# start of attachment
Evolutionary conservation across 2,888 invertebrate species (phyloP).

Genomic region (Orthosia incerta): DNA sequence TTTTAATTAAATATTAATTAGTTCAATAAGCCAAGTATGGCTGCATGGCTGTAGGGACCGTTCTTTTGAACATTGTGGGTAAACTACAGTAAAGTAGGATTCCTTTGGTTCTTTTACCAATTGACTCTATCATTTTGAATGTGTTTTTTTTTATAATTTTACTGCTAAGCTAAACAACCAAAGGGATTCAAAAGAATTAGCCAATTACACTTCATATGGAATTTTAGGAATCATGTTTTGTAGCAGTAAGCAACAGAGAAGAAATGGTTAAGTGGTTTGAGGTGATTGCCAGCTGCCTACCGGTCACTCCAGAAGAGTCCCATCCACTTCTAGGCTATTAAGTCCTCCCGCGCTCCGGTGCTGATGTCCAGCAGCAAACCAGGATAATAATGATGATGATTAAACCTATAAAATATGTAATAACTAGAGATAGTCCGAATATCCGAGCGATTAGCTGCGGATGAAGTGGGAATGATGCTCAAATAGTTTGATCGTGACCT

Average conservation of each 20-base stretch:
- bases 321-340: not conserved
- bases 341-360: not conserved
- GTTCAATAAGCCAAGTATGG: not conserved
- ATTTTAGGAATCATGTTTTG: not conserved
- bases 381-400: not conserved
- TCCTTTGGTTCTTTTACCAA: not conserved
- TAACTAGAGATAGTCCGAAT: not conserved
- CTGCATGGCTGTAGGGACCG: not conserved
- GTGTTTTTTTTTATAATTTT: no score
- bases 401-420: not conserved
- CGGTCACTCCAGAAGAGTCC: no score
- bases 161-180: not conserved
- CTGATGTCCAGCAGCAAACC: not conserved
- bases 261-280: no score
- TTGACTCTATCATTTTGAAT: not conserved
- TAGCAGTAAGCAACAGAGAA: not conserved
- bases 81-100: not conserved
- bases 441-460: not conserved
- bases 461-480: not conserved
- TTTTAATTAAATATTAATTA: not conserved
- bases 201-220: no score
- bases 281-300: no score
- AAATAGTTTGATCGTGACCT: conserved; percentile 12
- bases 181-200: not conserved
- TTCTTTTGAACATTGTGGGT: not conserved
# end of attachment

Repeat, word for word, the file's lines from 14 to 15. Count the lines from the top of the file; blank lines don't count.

- CGGTCACTCCAGAAGAGTCC: no score
- bases 161-180: not conserved